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It’s time for early-season Canada goose. In this premiere episode of “The X,” Realtree’s new all-waterfowl hunting show, the guys from Fowled Reality head over to New York. The Empire State offers some of the best goose-hunting opportunities around, with a 15-goose-per-man daily limit. Check out the action as the team finds a plethora of opportunities abounding in the fields, in this first episode of “The X.”
My son just entered high school, and all of a sudden “hanging out” has become more important than going fishing with dad. As a result, I’ve been spending more time with just my daughter on the water. It’s been a bit of a transition for both of us, but we’ve had fun discovering new ways to have fun on the water without her big brother.
Greg Workman has spent 29 years working for the Florida Fish & Wildlife Conservation Commission. Despite all that time on the water, Greg discovered something new on a recent daddy/daughter fishing trip. Read about what they learned in this installment from the FWCC’s Gone Coastal blog.
It started off as your typical “let’s go fishing” kind of week for my 13-year-old daughter, Hannah, the youngest of my four children. I’ve been working with the Florida Fish and Wildlife Conservation Commission (FWC) for 29 years, and my family has spent time on the water and in the woods. Our experiences are golden to me, and each one is unique.
As Friday came around, the night-before checklist was completed: batteries charged, poles, tackle and PFDs loaded in the boat, fuel and oil topped off, and the trailer hooked to the truck.
I woke up extra early to double-check the weather, which looked to be perfect. We loaded up and headed to the boat ramp before the morning rush and started our journey toward our desired fishing spot, which happens to be several miles out from the ramp in the Gulf of Mexico. Manatee and other marine life sightings heightened the excitement.
Photos: Greg Workman for FWCC
I know a few anglers who put away their gear when the weather starts to turn. For some of them, the fall and winter months mean hunting season. That’s cool, I’m still fishing and I end up trading some my catch for wild game for a nice change of pace.
Of course, other anglers are just fair-weather types. They just hibernate from the sport and are probably inside somewhere nursing a beer and watching sports on TV.
But for those of us who are hardcore anglers, a change of seasons just signals a change in the type of fish for which we’re casting out our lines.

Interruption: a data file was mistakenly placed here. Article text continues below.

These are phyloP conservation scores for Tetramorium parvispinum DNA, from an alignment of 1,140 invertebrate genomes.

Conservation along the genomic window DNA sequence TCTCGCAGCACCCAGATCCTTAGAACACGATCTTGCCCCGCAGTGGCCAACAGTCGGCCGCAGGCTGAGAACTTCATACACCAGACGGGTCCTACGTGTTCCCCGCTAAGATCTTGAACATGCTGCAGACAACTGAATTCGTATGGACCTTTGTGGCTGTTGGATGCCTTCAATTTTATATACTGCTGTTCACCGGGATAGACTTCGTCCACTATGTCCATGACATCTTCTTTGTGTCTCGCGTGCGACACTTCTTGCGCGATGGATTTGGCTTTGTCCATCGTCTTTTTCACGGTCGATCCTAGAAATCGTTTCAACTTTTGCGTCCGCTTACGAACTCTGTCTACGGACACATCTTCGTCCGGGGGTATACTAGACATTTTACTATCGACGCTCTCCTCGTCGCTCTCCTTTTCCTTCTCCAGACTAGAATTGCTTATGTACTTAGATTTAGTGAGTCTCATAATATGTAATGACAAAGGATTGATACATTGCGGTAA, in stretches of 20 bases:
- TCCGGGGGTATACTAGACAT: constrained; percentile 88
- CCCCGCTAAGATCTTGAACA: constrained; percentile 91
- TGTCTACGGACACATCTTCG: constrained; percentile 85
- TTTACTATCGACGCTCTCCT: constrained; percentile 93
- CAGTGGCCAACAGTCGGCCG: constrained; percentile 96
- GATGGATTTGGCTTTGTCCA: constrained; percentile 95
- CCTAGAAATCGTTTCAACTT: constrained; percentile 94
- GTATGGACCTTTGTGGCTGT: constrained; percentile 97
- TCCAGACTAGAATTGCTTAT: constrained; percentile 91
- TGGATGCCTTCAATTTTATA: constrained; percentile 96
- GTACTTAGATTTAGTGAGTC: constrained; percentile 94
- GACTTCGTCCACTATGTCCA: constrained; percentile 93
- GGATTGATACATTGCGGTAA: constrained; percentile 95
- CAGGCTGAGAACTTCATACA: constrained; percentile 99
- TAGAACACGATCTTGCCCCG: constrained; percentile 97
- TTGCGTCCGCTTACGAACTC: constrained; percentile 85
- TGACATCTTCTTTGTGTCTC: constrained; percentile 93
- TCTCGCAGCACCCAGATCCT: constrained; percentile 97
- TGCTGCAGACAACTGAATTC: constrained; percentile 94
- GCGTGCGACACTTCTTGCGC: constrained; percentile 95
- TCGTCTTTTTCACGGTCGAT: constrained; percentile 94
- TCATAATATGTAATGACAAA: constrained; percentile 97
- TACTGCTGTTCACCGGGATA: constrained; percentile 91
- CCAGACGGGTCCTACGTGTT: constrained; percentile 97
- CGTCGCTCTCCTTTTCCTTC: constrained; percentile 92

For saltwater anglers like myself, it means transitioning from offshore fishing to fall/winter rockfishing. For freshwater anglers, it signals a change in target species or in where you find them. For an eye-opening look at your many fall-fishing choices, check out this great article from Field & Stream.
Crappies follow baitfish schools into bays as summer turns to fall. Look for these fish to feed here until the water temp dips below 50.
Best Fall Tactic: Skip standard tube jigs and work small stickbaits and rattle baits. Crappies are aggressive now, and bigger lures equal bigger fish.
As the temps fall, shad seek the remaining warm water in the backs of creeks. Bass are hot on their trail.
Best Fall Tactic: If the shad are holding shallow, don’t hesitate to throw a Spook-style topwater bait at them. Even in cooler water temperatures, bass will crush it.
Photos: Shore Fishermen’s Corner (top); Outdoor Canada (above)
Tenkara fishing is an ancient Japanese form of fly fishing that doesn’t utilize a reel. It uses a long rod (typically telescoping) and just the line and fly to catch fish.
This style of fishing has only recently been introduced in the United States, finding popularity after having first hit our rivers in 2009. Some of the early adopters were steelhead fishermen in the Northwest, where the heavily wooded rivers and streams offered little room to backcast; the new method yielded opportunities in previously unfishable areas. The simplicity of the sport has found a willing audience among flyfishing purists.
A new area where tenkara is gaining popularity is in Maryland. Read about how tenkara is taking hold in this Baltimore Sun article.
Rob Lepczyk hadn’t been in the Gunpowder River for more than five minutes on a late September morning before he felt a tug on his line. The 26-year-old Sparks resident yanked at the long rod before gently guiding the small green-and-white trout with brown spots, now flopping on the end of his line, to the water’s surface. After examining his catch, he tossed it back into the river.